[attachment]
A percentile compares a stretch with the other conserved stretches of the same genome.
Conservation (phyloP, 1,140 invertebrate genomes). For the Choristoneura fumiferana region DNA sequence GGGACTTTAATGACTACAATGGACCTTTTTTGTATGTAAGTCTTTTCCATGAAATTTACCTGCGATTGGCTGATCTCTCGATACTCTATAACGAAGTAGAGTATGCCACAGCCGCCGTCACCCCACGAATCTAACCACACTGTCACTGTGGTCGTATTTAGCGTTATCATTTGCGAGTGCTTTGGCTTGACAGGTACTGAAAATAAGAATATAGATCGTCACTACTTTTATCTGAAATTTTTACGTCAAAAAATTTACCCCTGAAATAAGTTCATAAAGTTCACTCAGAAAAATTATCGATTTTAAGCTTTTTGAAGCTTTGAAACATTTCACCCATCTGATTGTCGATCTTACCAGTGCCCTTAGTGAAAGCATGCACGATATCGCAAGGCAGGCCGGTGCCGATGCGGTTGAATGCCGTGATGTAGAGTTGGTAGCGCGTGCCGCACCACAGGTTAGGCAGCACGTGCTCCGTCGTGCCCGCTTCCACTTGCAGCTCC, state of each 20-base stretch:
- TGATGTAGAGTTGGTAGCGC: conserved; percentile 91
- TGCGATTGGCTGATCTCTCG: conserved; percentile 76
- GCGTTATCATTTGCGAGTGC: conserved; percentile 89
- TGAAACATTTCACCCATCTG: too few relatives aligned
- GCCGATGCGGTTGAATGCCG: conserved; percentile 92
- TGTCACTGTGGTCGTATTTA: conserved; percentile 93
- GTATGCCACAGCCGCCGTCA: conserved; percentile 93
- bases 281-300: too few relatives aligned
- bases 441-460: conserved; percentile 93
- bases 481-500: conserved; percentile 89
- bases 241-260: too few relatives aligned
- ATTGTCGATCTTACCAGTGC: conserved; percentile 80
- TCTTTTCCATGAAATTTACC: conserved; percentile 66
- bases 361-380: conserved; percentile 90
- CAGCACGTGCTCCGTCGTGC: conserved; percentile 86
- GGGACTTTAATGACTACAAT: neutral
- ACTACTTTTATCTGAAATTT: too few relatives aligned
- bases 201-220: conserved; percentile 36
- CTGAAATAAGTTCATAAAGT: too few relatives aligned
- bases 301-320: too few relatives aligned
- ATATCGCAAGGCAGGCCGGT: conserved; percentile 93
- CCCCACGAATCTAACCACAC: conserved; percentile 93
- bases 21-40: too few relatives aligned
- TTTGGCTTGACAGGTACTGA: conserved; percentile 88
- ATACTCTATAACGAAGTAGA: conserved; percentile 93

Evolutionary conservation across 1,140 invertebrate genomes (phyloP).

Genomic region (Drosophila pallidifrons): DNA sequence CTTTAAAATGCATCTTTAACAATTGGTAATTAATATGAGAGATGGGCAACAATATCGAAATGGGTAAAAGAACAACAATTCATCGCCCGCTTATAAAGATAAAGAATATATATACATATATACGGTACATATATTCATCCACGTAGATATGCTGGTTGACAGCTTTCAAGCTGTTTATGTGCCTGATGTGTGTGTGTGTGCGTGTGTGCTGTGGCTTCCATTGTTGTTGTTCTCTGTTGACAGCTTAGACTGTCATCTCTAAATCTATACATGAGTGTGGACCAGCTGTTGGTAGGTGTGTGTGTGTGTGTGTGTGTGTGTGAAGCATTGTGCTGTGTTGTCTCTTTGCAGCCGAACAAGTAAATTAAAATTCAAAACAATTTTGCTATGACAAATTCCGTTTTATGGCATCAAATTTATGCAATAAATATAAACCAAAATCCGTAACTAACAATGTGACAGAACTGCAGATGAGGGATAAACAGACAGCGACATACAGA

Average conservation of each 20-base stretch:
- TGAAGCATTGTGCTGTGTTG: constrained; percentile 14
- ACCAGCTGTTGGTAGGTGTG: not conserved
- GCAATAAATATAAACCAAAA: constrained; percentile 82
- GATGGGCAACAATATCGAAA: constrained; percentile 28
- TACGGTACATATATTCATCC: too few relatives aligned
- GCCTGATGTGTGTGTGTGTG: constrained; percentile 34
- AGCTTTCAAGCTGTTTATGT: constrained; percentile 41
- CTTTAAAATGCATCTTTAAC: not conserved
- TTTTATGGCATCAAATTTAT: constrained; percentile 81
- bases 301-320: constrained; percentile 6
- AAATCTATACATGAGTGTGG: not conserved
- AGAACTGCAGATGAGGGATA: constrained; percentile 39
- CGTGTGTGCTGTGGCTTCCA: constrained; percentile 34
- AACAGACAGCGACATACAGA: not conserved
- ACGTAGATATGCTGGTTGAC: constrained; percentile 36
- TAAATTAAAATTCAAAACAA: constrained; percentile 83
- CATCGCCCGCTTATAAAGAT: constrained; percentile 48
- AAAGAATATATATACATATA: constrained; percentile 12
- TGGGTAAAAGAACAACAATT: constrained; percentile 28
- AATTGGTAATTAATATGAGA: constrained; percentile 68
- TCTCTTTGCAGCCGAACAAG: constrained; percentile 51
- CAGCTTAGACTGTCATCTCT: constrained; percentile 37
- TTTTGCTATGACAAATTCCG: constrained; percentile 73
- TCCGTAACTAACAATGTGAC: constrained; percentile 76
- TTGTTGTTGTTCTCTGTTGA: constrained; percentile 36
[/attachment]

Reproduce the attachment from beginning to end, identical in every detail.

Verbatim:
A percentile compares a stretch with the other conserved stretches of the same genome.
Conservation (phyloP, 1,140 invertebrate genomes). For the Choristoneura fumiferana region DNA sequence GGGACTTTAATGACTACAATGGACCTTTTTTGTATGTAAGTCTTTTCCATGAAATTTACCTGCGATTGGCTGATCTCTCGATACTCTATAACGAAGTAGAGTATGCCACAGCCGCCGTCACCCCACGAATCTAACCACACTGTCACTGTGGTCGTATTTAGCGTTATCATTTGCGAGTGCTTTGGCTTGACAGGTACTGAAAATAAGAATATAGATCGTCACTACTTTTATCTGAAATTTTTACGTCAAAAAATTTACCCCTGAAATAAGTTCATAAAGTTCACTCAGAAAAATTATCGATTTTAAGCTTTTTGAAGCTTTGAAACATTTCACCCATCTGATTGTCGATCTTACCAGTGCCCTTAGTGAAAGCATGCACGATATCGCAAGGCAGGCCGGTGCCGATGCGGTTGAATGCCGTGATGTAGAGTTGGTAGCGCGTGCCGCACCACAGGTTAGGCAGCACGTGCTCCGTCGTGCCCGCTTCCACTTGCAGCTCC, state of each 20-base stretch:
- TGATGTAGAGTTGGTAGCGC: conserved; percentile 91
- TGCGATTGGCTGATCTCTCG: conserved; percentile 76
- GCGTTATCATTTGCGAGTGC: conserved; percentile 89
- TGAAACATTTCACCCATCTG: too few relatives aligned
- GCCGATGCGGTTGAATGCCG: conserved; percentile 92
- TGTCACTGTGGTCGTATTTA: conserved; percentile 93
- GTATGCCACAGCCGCCGTCA: conserved; percentile 93
- bases 281-300: too few relatives aligned
- bases 441-460: conserved; percentile 93
- bases 481-500: conserved; percentile 89
- bases 241-260: too few relatives aligned
- ATTGTCGATCTTACCAGTGC: conserved; percentile 80
- TCTTTTCCATGAAATTTACC: conserved; percentile 66
- bases 361-380: conserved; percentile 90
- CAGCACGTGCTCCGTCGTGC: conserved; percentile 86
- GGGACTTTAATGACTACAAT: neutral
- ACTACTTTTATCTGAAATTT: too few relatives aligned
- bases 201-220: conserved; percentile 36
- CTGAAATAAGTTCATAAAGT: too few relatives aligned
- bases 301-320: too few relatives aligned
- ATATCGCAAGGCAGGCCGGT: conserved; percentile 93
- CCCCACGAATCTAACCACAC: conserved; percentile 93
- bases 21-40: too few relatives aligned
- TTTGGCTTGACAGGTACTGA: conserved; percentile 88
- ATACTCTATAACGAAGTAGA: conserved; percentile 93

Evolutionary conservation across 1,140 invertebrate genomes (phyloP).

Genomic region (Drosophila pallidifrons): DNA sequence CTTTAAAATGCATCTTTAACAATTGGTAATTAATATGAGAGATGGGCAACAATATCGAAATGGGTAAAAGAACAACAATTCATCGCCCGCTTATAAAGATAAAGAATATATATACATATATACGGTACATATATTCATCCACGTAGATATGCTGGTTGACAGCTTTCAAGCTGTTTATGTGCCTGATGTGTGTGTGTGTGCGTGTGTGCTGTGGCTTCCATTGTTGTTGTTCTCTGTTGACAGCTTAGACTGTCATCTCTAAATCTATACATGAGTGTGGACCAGCTGTTGGTAGGTGTGTGTGTGTGTGTGTGTGTGTGTGAAGCATTGTGCTGTGTTGTCTCTTTGCAGCCGAACAAGTAAATTAAAATTCAAAACAATTTTGCTATGACAAATTCCGTTTTATGGCATCAAATTTATGCAATAAATATAAACCAAAATCCGTAACTAACAATGTGACAGAACTGCAGATGAGGGATAAACAGACAGCGACATACAGA

Average conservation of each 20-base stretch:
- TGAAGCATTGTGCTGTGTTG: constrained; percentile 14
- ACCAGCTGTTGGTAGGTGTG: not conserved
- GCAATAAATATAAACCAAAA: constrained; percentile 82
- GATGGGCAACAATATCGAAA: constrained; percentile 28
- TACGGTACATATATTCATCC: too few relatives aligned
- GCCTGATGTGTGTGTGTGTG: constrained; percentile 34
- AGCTTTCAAGCTGTTTATGT: constrained; percentile 41
- CTTTAAAATGCATCTTTAAC: not conserved
- TTTTATGGCATCAAATTTAT: constrained; percentile 81
- bases 301-320: constrained; percentile 6
- AAATCTATACATGAGTGTGG: not conserved
- AGAACTGCAGATGAGGGATA: constrained; percentile 39
- CGTGTGTGCTGTGGCTTCCA: constrained; percentile 34
- AACAGACAGCGACATACAGA: not conserved
- ACGTAGATATGCTGGTTGAC: constrained; percentile 36
- TAAATTAAAATTCAAAACAA: constrained; percentile 83
- CATCGCCCGCTTATAAAGAT: constrained; percentile 48
- AAAGAATATATATACATATA: constrained; percentile 12
- TGGGTAAAAGAACAACAATT: constrained; percentile 28
- AATTGGTAATTAATATGAGA: constrained; percentile 68
- TCTCTTTGCAGCCGAACAAG: constrained; percentile 51
- CAGCTTAGACTGTCATCTCT: constrained; percentile 37
- TTTTGCTATGACAAATTCCG: constrained; percentile 73
- TCCGTAACTAACAATGTGAC: constrained; percentile 76
- TTGTTGTTGTTCTCTGTTGA: constrained; percentile 36